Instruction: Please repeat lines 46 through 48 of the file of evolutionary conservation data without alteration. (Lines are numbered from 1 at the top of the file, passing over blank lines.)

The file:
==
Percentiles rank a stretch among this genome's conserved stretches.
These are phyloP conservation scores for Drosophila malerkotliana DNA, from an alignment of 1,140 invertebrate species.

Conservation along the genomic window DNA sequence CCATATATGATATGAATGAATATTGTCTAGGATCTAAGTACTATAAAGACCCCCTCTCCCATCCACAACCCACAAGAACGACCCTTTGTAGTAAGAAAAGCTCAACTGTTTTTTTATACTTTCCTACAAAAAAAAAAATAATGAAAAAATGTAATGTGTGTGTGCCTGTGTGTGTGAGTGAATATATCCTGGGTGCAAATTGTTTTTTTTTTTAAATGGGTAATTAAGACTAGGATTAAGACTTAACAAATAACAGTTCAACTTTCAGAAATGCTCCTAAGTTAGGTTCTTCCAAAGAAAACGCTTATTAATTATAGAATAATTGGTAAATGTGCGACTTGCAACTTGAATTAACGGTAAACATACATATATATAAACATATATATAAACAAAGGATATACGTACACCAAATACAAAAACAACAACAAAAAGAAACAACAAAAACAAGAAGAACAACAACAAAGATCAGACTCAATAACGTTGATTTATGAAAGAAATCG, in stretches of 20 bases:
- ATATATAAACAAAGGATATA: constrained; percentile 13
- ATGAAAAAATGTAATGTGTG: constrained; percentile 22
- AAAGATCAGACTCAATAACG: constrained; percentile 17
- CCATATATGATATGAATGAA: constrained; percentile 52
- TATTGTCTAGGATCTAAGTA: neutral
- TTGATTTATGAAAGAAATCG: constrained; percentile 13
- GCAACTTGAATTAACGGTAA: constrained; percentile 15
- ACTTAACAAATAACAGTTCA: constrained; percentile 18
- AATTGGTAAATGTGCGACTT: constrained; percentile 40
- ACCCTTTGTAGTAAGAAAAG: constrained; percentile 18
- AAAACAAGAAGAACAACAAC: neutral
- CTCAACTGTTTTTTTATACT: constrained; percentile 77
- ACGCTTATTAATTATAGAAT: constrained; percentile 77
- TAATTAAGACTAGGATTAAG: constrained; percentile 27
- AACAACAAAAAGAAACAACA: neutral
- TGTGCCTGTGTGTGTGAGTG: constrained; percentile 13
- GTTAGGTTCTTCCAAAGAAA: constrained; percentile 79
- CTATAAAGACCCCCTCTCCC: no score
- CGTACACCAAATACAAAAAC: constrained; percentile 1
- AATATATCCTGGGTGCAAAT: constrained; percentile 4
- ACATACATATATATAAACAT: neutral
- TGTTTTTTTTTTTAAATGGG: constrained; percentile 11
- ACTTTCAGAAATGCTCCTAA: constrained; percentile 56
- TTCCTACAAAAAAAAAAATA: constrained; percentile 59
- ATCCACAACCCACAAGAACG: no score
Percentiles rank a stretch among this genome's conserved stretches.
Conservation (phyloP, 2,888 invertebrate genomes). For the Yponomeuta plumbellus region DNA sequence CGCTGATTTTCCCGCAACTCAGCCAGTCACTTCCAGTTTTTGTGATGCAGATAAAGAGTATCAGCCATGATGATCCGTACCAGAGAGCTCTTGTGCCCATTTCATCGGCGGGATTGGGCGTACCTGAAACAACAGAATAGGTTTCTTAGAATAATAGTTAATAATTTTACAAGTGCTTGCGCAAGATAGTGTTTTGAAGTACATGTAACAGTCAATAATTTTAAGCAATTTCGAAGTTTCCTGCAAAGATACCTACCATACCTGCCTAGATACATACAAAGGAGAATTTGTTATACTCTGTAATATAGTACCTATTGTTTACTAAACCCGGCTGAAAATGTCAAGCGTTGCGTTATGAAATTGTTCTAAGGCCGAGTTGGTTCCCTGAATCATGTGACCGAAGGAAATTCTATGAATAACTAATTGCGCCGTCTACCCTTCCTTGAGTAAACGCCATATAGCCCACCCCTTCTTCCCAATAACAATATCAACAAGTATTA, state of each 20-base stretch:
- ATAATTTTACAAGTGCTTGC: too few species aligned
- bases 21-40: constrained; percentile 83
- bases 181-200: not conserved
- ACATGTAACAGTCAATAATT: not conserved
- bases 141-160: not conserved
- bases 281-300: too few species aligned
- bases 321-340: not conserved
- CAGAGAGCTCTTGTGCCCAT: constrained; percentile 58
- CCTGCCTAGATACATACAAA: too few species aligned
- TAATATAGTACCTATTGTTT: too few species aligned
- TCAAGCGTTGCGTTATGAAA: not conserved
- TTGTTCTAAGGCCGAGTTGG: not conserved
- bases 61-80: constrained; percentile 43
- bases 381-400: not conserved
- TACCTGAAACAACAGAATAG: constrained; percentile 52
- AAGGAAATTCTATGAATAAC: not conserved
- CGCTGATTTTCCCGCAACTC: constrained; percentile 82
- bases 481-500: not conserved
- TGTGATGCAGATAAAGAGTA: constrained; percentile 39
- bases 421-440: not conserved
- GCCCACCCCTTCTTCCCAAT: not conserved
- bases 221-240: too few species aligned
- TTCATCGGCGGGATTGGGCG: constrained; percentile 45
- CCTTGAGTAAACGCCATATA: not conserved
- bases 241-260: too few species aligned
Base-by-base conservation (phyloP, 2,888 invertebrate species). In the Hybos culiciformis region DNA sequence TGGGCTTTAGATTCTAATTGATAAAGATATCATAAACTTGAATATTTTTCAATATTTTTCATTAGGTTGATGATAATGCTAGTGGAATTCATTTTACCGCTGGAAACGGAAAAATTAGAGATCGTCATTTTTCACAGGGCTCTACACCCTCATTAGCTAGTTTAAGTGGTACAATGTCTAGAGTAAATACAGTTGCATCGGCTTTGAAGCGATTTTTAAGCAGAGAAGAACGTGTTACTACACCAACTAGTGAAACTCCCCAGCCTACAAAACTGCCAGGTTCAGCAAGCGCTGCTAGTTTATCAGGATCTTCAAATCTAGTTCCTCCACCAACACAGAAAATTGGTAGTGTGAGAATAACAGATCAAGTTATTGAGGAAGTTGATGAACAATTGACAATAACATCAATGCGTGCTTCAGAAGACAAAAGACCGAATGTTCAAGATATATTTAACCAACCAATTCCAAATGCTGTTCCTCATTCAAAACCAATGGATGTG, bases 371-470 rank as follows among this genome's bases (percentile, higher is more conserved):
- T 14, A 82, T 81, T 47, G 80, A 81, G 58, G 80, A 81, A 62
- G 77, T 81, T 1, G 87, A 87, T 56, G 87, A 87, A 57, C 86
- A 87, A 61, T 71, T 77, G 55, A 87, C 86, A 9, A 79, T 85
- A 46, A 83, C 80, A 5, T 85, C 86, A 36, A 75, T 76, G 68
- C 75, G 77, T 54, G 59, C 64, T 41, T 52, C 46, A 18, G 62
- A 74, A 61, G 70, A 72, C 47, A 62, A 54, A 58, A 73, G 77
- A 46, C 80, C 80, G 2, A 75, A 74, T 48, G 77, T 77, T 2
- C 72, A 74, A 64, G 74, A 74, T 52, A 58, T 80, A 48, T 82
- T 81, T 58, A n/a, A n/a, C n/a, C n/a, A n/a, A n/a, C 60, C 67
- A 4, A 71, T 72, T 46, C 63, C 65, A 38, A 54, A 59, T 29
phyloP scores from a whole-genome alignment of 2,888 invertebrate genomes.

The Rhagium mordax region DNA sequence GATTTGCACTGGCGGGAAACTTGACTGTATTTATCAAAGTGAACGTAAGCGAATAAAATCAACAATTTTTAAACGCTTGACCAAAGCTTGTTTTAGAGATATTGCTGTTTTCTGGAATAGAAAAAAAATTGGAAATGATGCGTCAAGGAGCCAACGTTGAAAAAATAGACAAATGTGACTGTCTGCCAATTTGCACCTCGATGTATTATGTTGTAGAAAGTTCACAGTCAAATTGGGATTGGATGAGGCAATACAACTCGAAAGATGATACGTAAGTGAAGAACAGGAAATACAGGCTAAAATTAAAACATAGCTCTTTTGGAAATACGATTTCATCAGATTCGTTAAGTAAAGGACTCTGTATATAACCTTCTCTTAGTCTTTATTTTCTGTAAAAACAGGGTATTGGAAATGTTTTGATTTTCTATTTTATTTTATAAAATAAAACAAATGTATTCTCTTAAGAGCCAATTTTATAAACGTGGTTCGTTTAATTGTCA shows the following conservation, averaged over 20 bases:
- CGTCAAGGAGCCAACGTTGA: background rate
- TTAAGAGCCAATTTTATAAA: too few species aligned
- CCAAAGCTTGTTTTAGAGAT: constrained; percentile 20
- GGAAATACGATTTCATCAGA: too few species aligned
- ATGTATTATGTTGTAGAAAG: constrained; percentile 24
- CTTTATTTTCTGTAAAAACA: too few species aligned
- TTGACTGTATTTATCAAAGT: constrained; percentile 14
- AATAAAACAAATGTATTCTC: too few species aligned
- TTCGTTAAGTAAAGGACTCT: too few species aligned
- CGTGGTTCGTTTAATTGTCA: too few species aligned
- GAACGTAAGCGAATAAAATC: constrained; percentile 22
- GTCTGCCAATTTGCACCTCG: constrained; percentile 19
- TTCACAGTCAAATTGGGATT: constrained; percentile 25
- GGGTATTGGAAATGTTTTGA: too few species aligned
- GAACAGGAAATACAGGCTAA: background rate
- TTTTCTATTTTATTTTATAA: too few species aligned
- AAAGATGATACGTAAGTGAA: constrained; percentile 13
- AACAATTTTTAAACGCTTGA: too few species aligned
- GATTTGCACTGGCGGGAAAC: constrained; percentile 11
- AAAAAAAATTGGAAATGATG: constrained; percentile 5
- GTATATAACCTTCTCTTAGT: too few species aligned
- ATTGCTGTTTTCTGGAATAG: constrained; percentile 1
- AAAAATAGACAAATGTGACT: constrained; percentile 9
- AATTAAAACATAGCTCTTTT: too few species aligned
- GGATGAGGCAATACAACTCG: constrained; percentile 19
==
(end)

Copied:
- AAGGAAATTCTATGAATAAC: not conserved
- CGCTGATTTTCCCGCAACTC: constrained; percentile 82
- bases 481-500: not conserved